great variety of motivation theories have been developed over the years and may be placed in three general categories: (1) Hedonic/pleasure theories - this forms the largest category of motivation theories and emphasizes the role of pleasure in organizing one's activities [(cf., optimal level theories - posit that the best methods of arousal are those that are pleasurable, and the best way to motivate an organism is via stimuli that are naturally motivating; and the principle of optimal stimulation -states that an organism tends to learn those responses that produce an optimal level of stimulation or excitation; either drive-arousal or drive-reduction may lead to the optimal stimulation level); the concept of tension-reduction is important here, where pleasure is derived from reduction of tension through the discharge of energy, expression of an instinct, or reduction in drive level; R. S. Woodworth introduced the term drive into American psychology, and it was used until the 1960s; distinctions have been made between the terms needs versus drives/motives, innate versus acquired drives, primary versus secondary drives, viscerogenic versus psychogenic drives, and intrinsic versus extrinsic motivation (cf., justification theory - states that rewards given by others, if the rewarded person views the reward as a bribe, tend to decrease the rewarded person's motivation); C. L. Hull and K. Spence use the concept of drive extensively in their stimulus-response learning theory, where the organism is viewed as having primary/innate drives such as pain and hunger, as well as learned or secondary drives such as fears and the desire for money; J. Dollard and N. Miller extended Hull's work and emphasized the role of learned, secondary drives in behavior; they also integrated Hul-lian learning theory concepts with Freudian theory concepts; the concept of need was studied, also, within the tension-reduction, hedonistic/pleasure approach]. (2) Cognitive/ need-to-know theories - although some cognitive approaches to motivation retain tension-reduction models (e.g., L. Festinger's theory of cognitive dissonance), other cognitive theories emphasize the motivation inherent in the information-processing activity of the organism (e.g., G. Kelly's cognitive theory of motivation). (3) Growth/actualization theories -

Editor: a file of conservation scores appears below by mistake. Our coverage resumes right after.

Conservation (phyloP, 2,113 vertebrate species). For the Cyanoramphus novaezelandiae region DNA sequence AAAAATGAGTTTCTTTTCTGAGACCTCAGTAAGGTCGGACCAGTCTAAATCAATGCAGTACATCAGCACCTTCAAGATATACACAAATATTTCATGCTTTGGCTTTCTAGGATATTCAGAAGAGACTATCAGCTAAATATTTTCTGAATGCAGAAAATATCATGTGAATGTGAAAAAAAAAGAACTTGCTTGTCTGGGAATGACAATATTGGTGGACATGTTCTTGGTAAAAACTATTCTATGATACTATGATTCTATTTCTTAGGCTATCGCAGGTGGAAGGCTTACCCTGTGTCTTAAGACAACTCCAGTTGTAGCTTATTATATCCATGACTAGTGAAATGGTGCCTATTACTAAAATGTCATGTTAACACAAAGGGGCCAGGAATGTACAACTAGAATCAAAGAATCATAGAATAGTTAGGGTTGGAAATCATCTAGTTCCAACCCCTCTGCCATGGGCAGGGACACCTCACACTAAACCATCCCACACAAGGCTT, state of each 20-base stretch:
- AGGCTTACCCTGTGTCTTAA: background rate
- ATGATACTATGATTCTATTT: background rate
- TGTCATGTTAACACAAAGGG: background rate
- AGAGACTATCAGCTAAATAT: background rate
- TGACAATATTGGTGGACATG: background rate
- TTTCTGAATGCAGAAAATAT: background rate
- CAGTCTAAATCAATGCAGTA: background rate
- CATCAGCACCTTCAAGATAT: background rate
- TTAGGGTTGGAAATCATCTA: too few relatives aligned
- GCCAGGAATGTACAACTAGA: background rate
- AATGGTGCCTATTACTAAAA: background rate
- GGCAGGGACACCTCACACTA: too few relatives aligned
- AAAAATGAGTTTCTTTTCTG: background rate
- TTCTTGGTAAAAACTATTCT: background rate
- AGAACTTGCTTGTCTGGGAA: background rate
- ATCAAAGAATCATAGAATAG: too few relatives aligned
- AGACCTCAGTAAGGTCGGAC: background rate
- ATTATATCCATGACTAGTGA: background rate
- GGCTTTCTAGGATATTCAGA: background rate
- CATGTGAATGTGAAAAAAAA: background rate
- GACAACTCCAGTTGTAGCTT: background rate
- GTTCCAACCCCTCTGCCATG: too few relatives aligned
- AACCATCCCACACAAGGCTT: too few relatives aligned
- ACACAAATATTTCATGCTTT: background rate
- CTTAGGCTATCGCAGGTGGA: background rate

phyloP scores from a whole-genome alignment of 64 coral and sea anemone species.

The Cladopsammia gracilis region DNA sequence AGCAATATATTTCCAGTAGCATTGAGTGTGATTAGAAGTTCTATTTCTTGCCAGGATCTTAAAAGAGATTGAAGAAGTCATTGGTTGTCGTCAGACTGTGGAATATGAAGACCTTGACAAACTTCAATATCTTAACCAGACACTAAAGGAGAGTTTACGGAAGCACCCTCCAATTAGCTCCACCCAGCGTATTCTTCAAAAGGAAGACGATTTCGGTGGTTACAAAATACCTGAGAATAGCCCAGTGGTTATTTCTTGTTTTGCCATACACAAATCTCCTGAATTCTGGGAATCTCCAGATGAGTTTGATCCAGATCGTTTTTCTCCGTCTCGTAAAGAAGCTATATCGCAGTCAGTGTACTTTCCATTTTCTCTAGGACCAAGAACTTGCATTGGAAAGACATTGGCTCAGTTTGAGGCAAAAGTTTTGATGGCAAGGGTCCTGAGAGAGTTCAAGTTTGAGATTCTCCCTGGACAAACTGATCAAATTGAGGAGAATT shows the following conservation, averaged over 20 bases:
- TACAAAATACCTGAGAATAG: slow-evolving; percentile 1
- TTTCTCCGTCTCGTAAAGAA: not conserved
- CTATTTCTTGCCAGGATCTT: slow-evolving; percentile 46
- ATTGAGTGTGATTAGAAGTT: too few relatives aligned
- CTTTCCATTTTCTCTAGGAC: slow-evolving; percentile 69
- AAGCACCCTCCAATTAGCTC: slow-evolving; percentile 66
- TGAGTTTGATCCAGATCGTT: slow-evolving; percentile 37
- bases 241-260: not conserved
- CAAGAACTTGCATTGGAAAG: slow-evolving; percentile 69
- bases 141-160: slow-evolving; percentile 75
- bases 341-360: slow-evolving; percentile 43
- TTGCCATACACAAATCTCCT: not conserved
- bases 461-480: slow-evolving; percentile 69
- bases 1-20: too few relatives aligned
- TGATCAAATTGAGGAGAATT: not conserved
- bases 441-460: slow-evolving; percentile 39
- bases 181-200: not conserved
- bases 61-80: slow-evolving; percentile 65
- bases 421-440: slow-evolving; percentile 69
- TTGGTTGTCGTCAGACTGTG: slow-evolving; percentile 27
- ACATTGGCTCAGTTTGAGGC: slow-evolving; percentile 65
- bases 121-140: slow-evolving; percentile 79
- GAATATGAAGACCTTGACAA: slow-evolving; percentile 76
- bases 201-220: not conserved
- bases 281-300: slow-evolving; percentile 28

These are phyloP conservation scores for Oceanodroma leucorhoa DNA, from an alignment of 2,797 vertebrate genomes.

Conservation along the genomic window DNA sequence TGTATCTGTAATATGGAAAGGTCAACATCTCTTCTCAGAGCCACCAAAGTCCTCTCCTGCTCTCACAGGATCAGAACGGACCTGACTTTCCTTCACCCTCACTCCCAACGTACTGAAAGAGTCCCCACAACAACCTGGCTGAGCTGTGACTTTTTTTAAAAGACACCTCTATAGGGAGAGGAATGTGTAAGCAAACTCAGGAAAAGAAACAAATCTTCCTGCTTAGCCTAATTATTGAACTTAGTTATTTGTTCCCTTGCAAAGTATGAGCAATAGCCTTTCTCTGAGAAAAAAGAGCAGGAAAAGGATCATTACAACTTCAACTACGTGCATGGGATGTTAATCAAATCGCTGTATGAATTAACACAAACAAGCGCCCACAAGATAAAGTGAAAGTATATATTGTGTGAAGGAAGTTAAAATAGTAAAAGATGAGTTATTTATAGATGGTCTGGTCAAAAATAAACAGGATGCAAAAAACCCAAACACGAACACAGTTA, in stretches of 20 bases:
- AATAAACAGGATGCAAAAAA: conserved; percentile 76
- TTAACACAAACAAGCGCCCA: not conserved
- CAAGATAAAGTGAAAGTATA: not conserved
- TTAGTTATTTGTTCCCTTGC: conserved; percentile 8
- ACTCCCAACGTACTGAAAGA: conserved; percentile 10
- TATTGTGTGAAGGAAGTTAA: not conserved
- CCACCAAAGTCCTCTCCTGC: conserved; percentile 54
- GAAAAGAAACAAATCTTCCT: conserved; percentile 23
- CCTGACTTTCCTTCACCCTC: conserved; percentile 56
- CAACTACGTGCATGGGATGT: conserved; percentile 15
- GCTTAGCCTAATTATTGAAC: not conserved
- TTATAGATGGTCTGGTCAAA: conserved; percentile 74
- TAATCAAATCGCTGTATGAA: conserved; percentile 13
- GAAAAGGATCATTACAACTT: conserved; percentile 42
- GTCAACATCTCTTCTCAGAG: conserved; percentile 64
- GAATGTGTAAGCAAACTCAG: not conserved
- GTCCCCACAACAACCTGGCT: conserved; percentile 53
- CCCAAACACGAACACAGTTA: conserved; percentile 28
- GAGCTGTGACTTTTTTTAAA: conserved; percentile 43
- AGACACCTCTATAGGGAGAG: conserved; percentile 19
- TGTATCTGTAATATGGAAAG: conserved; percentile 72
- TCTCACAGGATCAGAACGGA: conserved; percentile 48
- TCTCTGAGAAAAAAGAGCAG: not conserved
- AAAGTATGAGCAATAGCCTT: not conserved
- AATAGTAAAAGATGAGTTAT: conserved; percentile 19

representative theories in this category are A. Angyal, K. Goldstein, A. Maslow, and C. Rogers, who share the common rejection of tension-reduction as the whole basis for human activity. Rather, these theorists emphasize the activities that lead to growth, self-fulfillment, and self-actualization in the individual's personality (cf., Porter-Lawler integrated model of motivation - named after the American organizational psychologists Lyman W. Porter and Edward E. Lawler, is a process theory suggesting that levels of motivation are based on the value that people place on rewards, and involving the concepts of valence and expectancy; this model interrelates process theory factors, performance rewards, and job satisfaction). In general, most psychologists agree that the more active is an organism, the higher the level of motivation; they agree, also, that motivation energizes the human and nonhuman organism, but they often disagree as to just how motivation causes the energization [cf., action theory - a theoretical position advanced by the American physician/ psychiatrist Abram Kardiner (1891-1981) in which the body is presumed to have an action-system/mechanism for fulfilling desires or needs; Kardiner assumed that traumatic neuroses were caused by damage to an action-system]. A fourth category of motivation theory concerns the role of brain structures and neural mechanisms in motivated behavior. Research in this area typically falls in the areas of psychobiology, biopsychology, or neurobiology. In one case, a part of the brain called the reticular activating system provides a physiological basis for the energizing effects of heightened motivation. Studies by G. Moruzzi and H. Magoun, and D. B. Lindsley, focused attention on the combined regions of the thalamus, reticular formation, and cortex in explaining both the specific and general arousal aspects of motivated organisms. On the other hand, the presumption of a single arousal system has been debated by researchers at both behavioral and physiological levels. The current impetus in research on motivation has shifted away from the study of generalized arousal/general motivation and toward the study of specific motives and motivations. See also ACHIEVEMENT MOTIVATION, THEORY OF; ACTIVATION/